>>>> On Mon, 14 Jul 2008 09:39:21 -0500, JEDIDIAH <jedi@nomad.mishnet> wrote:
>>>>>On 2008-07-14, DFS <nospam@dfs_.com> wrote:
>>>>>> Moshe Goldfarb. wrote:
>>>>>>
>>>>>>> It's just like the fonts issue, the wireless networking issue and a
>>>>>>> 1000 other issues that Linux has or still has.
>>>>
>>>>>The "fonts issue" was overblown 10 years ago. Nevermind today.
>>>> You have to feel sorry for flatty and dumbfuck.  They're still running at
>>>> 640x480 resolution as they can't figure out how to set a higher resolution.
>>>
>>>     That is the origin of this nonsense.
>>>
>>>     Back when PCs were running 640x480 @ 14", Unix workstations were running 
>>> 1280x1024 @ 19". Even with the coder-centric extras, the success of a font
>>> ultimately has more to do with the artist than the coder.
>>
>> Sure - if the system has properly registered the font and made it
>> available in the DE of choice. Sadly, too many times, this was NOT the
>
>      Fonts are registered at the level of X, not the desktop.

Not 100% sure of that, though I do wonder how the Gnome
font requester is actually implemented.  X has some weird
hacks in there, as it was designed before TrueType.

>
>      If you have a font "properly registered" than it can be used by
> an Xaw application. Nevermind "desktops".

I doubt Xaw would work 100% with a font specification such as

   -adobe-courier-bold-r-normal--0-0-100-100-m-0-iso10646-1

but then, I'm not sure one should be using that particular
font spec anyway; it's a placeholder.  It turns out X fonts
are a bit of a historical mess; see for instance
http://www.faqs.org/faqs/fonts-faq/part15/

This does not preclude their usefulness, of course, and most
people don't use raw X11 font handling anyway, but go through
something like cairo or pango, or higher level.  There are some
issues regarding proper string handling for UTF-8.

>
>> case in LINUX  - *hence* the plethora of how tos and fixes.
>>
>> Don't deny it was a mess. In some cases it still is.
>
>      When't the last time you installed a 3rd party font in Windows
> by yourself manually? How did you do it? If you can't describe this
> process off the top of you're head then you are just blowing a lot
> of hot air.
>

I would think third party fonts are click-and-go, much like the rest of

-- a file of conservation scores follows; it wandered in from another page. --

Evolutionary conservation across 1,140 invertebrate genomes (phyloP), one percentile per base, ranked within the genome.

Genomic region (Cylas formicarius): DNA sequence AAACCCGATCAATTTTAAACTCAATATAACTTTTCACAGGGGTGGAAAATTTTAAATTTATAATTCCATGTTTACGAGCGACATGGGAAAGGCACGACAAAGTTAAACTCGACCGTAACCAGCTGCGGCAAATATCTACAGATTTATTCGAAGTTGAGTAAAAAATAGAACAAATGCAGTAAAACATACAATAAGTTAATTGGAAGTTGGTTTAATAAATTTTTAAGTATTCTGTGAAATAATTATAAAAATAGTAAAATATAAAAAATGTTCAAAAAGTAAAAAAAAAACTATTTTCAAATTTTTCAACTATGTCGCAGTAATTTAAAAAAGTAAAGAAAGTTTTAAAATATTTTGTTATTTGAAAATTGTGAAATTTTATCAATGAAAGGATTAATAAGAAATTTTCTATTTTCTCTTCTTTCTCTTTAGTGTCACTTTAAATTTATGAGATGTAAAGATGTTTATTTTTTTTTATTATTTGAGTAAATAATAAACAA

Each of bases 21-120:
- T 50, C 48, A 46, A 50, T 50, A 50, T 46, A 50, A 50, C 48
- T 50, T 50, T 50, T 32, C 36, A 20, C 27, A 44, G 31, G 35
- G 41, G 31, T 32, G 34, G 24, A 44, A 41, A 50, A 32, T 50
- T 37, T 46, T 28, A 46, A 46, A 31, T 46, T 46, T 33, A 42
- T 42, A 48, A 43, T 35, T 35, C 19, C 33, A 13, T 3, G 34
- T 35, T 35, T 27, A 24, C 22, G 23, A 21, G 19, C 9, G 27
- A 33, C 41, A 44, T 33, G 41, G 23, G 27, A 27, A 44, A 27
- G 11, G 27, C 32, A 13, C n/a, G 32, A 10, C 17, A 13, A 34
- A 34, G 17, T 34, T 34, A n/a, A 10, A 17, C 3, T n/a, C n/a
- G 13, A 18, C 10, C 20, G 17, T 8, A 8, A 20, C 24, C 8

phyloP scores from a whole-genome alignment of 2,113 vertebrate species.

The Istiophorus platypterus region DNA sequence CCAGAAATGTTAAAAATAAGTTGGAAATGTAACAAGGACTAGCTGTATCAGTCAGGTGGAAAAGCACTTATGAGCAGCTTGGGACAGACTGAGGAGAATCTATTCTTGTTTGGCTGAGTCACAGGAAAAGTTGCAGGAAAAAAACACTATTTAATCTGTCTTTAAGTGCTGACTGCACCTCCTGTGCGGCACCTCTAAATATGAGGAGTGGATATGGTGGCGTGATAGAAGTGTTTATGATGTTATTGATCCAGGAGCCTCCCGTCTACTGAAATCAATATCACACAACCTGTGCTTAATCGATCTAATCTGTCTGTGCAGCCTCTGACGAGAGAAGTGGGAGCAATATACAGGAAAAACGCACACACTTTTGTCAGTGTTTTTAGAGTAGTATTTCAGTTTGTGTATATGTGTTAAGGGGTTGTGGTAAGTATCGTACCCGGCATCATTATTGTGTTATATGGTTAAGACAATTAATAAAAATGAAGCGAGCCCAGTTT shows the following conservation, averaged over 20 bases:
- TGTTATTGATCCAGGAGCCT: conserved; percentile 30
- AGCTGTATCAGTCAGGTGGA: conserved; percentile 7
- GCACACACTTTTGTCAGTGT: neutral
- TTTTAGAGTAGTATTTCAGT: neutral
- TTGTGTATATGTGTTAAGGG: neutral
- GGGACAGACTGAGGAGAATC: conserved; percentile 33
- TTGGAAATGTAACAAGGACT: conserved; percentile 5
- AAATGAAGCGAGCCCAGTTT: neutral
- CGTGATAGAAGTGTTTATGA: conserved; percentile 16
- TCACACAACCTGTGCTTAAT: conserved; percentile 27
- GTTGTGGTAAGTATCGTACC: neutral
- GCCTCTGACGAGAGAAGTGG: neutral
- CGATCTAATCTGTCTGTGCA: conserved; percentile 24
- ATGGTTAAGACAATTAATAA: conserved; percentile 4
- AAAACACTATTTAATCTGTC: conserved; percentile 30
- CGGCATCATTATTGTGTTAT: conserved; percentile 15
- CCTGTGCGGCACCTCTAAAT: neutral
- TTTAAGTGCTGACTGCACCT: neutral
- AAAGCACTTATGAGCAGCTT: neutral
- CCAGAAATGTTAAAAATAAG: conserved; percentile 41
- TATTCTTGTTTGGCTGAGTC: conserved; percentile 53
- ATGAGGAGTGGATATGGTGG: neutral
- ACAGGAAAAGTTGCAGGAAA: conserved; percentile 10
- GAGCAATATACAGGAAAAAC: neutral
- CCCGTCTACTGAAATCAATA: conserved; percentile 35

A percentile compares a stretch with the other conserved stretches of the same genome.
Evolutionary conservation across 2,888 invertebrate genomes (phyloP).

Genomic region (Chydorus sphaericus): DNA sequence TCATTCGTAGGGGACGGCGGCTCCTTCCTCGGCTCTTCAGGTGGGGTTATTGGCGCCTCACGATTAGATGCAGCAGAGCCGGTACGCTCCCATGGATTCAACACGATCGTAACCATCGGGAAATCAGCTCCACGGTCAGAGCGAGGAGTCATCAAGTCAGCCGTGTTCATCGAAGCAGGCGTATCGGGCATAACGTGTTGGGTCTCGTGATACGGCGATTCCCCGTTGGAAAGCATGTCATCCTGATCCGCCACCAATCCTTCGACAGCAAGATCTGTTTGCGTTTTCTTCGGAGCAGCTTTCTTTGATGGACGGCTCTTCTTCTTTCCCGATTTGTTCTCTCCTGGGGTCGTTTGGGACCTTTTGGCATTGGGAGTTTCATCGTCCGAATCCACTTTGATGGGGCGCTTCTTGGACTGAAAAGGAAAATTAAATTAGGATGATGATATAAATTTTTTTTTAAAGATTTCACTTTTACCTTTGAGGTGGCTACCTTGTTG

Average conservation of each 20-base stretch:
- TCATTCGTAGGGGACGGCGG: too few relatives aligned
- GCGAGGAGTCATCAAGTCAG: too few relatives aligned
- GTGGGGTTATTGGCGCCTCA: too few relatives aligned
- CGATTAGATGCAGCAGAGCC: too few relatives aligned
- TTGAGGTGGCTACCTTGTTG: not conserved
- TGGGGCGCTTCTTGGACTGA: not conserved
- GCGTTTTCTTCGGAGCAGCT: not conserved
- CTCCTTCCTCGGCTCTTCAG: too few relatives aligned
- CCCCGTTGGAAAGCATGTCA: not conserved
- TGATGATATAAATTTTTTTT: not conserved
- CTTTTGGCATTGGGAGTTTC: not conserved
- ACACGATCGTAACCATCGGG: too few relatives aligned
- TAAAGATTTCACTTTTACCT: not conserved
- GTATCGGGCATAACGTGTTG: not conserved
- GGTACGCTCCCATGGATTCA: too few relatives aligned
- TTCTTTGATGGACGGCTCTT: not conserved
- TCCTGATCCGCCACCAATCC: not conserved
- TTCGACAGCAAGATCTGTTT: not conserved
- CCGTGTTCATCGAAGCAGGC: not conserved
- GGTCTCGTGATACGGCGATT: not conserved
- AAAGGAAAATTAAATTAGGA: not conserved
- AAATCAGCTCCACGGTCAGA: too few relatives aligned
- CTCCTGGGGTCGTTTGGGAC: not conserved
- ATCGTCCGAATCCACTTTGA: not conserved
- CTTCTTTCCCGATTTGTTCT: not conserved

Windows software.  Then again, I've not tried it either.

-- 
#191, ewill3@earthlink.net
Useless C/C++ Programming Idea #1123133:
void f(FILE * fptr, char *p) { fgets(p, sizeof(p), fptr); }
** Posted from http://www.teranews.com **
0
ewill5 (11075)
7/14/2008 9:51:43 PM
On Mon, 14 Jul 2008 08:46:34 -0700, The Ghost In The Machine wrote:

> In comp.os.linux.advocacy, DFS
> <nospam@dfs_.com>
>  wrote
> on Fri, 11 Jul 2008 23:46:09 -0400
> <TMVdk.13994$1I.7867@bignews4.bellsouth.net>:
>> "Hardy just cannot cope with big file moving on MY SYSTEM.
>> I tried moving a file of 1 Gig and the whole system just
>> froze. Only 1 out of 5 or 6 can be successful without
>> crashing. I am running my STABLEST 2.6.24.18. I have no 
>> luck with other verions, they are the worst in terms of
>> stability WHILE MOVING BIG FILES."
>>
>> http://ubuntuforums.org/showthread.php?t=844005
>>
> 
> No doubt Vista is far more effective at moving large files,
> as it only moves them half as fast.  ;-)

The topic is about Linux not Vista.
You seem to have a fixation with Vista for some reason Ghost.


-- 
Moshe Goldfarb
Collector of soaps from around the globe.
Please visit The Hall of Linux Idiots:
http://linuxidiots.blogspot.com/
0
brick_n_straw (4058)
7/14/2008 11:05:15 PM
On 2008-07-14, The Ghost In The Machine <ewill@sirius.tg00suus7038.net> wrote:
> In comp.os.linux.advocacy, JEDIDIAH
><jedi@nomad.mishnet>
>  wrote
> on Mon, 14 Jul 2008 15:56:36 -0500
><slrng7nfc4.slq.jedi@nomad.mishnet>:
>> On 2008-07-14, Hadron <hadronquark@googlemail.com> wrote:
>>> JEDIDIAH <jedi@nomad.mishnet> writes:
>>>
>>>> On 2008-07-14, AZ Nomad <aznomad.3@PremoveOBthisOX.COM> wrote:
>>>>> On Mon, 14 Jul 2008 09:39:21 -0500, JEDIDIAH <jedi@nomad.mishnet> wrote:
>>>>>>On 2008-07-14, DFS <nospam@dfs_.com> wrote:
>>>>>>> Moshe Goldfarb. wrote:
>>>>>>>
>>>>>>>> It's just like the fonts issue, the wireless networking issue and a